Predicted Reliability and Initial Quality Ratings (7 out of 10)

There are no reliability studies yet on Chrysler's new 8-speed transmission, but many critics have been lukewarm over its performance. As mentioned, it takes a little getting used to upon the first couple of drives. Otherwise, JD Power offers average to above average ratings for the rest of the Chrysler 300.


Safety (9 out of 10)


As mentioned in the technology portion, Chrysler added a lane departure warning system and adaptive cruise control. These sensor-based systems are both cool, but also add extra comfort to the driver. There are blind spot detectors in the mirror, which are necessary for the some of the larger blind spots in the 300. Chrysler introduces a new Electronic Stability Control program to this model year, which when paired with the all-wheel drive (rear-wheel drive is standard) offers incredible control in most road conditions. Anti-lock 4-wheel disc performance brakes are a nice feature when trying to stop a 4,000-plus sedan.

300_3Performance (8 out of 10)

The 300 has a 3.6-liter V6 engine that creates 292 horsepower. We'd love to see that number creep above 300 just because it is a number that looks more impressive, especially for a car this size. Nevertheless, the 300 over performs those numbers with a powerful enough engine that is both refined and controlled. Chrysler brings its new 8-speed transmission to the 300 this year. This is a transmission that takes some getting used to. In the early gears, the shifting is rapid and exhilarating. Then in the middle gears it seems to be held back, almost like a continuously variable transmission. The shifting is also noticeable which detracts somewhat from an otherwise flawless engine performance. As mentioned, the ride is tremendously quiet and smooth. The Chrysler 300's overall drive performance is refined with just enough power featuring a more efficient modern transmission.

Pricing and Value for Money (9 out of 10)

The rear-wheel drive, basic trim 300 has a starting price of $32,000. Our tester with the all-wheel drive has an MSRP of $33,895. With extra packages our tester had a final price tag of $37,580. For a full-size sedan, with all-wheel drive the 300 is fairly priced. Considering how nice the interior is and the overall refined vibe of the 300, this is a way for some consumers to experience a "move up" car without a luxury badge, but with all the luxury amenities.

 "The Final Numbers" and the Competition (66 points out of 80: 83%)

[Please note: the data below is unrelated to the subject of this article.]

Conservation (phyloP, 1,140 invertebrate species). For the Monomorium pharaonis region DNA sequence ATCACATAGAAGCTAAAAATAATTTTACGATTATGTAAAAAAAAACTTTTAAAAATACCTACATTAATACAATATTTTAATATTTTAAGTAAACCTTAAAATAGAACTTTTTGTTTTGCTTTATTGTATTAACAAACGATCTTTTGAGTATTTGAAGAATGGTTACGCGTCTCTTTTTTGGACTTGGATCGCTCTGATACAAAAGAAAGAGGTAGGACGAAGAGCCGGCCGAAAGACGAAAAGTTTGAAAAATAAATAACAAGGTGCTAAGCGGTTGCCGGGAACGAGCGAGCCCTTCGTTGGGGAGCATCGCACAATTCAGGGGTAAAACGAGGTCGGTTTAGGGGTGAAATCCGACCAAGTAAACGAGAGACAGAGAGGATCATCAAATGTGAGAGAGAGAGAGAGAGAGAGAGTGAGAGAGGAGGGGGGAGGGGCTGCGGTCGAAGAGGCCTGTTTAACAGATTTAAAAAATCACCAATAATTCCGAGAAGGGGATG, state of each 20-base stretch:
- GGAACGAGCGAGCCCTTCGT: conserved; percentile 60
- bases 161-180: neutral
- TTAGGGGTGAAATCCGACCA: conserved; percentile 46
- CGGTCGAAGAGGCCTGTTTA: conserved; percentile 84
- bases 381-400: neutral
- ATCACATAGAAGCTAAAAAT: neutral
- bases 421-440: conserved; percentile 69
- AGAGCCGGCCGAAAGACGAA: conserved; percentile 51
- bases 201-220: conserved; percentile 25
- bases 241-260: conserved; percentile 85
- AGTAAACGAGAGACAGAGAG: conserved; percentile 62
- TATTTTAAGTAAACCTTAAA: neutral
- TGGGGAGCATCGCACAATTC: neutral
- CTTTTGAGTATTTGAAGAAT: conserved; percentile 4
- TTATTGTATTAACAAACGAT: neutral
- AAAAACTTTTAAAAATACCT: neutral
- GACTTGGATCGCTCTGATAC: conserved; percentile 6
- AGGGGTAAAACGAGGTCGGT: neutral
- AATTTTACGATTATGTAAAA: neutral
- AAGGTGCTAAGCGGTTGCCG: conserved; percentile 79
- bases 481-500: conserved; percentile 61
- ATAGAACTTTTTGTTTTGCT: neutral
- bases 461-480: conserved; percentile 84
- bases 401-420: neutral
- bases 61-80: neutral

The 300 has plenty of competition including the Buick LaCrosse, Toyota Avalon, Hyundai Azera and Kia Cadenza. Also, Chrysler competes (sort of) against its own FCA stablemate the Dodge Charger, although that is really more appealing to those who like faster, muscle cars than a refined luxury sedan. Also, the Hyundai Genesis could be compared to it as well, but the 300 would pale in any comparison to this spectacular luxury, rear-wheel drive sedan. But, the Chrysler 300 is a car that gives you plenty of space, enough power and a surprising amount of amenities. We'd prefer it over the boring Avalon and the ho-hum LaCrosse which is the best comparison. Both the 300 and LaCrosse are throwback type of full-size sedans; the era of going to get ice cream after church with the whole family piled in the car. But while the LaCrosse is fine, the 300 is superior in drive performance and refinement, which is surprising since Buick prides itself on luxury. But the 300 is one of the most comfortable cars in the entire auto industry.

 

Trim Style Engine Drive Train MSRP
Sedan - AWD
Limited 4dr Sedan Limited AWD V6 AWD 34195
300S 4dr Sedan 300S AWD V6 AWD 37570
300C 4dr Sedan 300C AWD V6 AWD 40570
300C Platinum 4dr Sedan 300C Platinum AWD V6 AWD 44895
Sedan - RWD
Limited 4dr Sedan Limited RWD V6 RWD 31695
300S 4dr Sedan 300S RWD V6 RWD 35070
300C 4dr Sedan 300C RWD V6 RWD 38070
300C Platinum 4dr Sedan 300C Platinum RWD V6 RWD 42395

Comparison of 2015 Chrysler 300 with Similar Cars

2015 Chrysler 300 MSRP Invoice
2015 Chrysler 300 $31,695 $31,089
Similar Cars to Consider MSRP Invoice Compare
2015 BMW 3 Series $32,950 $30,815 2015 Chrysler 300 VS 2015 BMW 3 Series
2015 Buick Lacrosse $31,065 $30,910 2015 Chrysler 300 VS 2015 Buick Lacrosse
2015 Toyota Avalon $32,285 $29,057 2015 Chrysler 300 VS 2015 Toyota Avalon
2015 Mercedes-Benz Cla-Class $31,500 $29,295 2015 Chrysler 300 VS 2015 Mercedes-Benz Cla-Class
2015 Acura TLX $31,445 $29,584 2015 Chrysler 300 VS 2015 Acura TLX

Car Rankings

Interested to see how the 2015 Chrysler 300 ranks against similar cars in terms of key attributes? Here are the 2015 Chrysler 300 rankings for MPG, horsepower, torque, leg room, head room, shoulder room, hip room and so forth.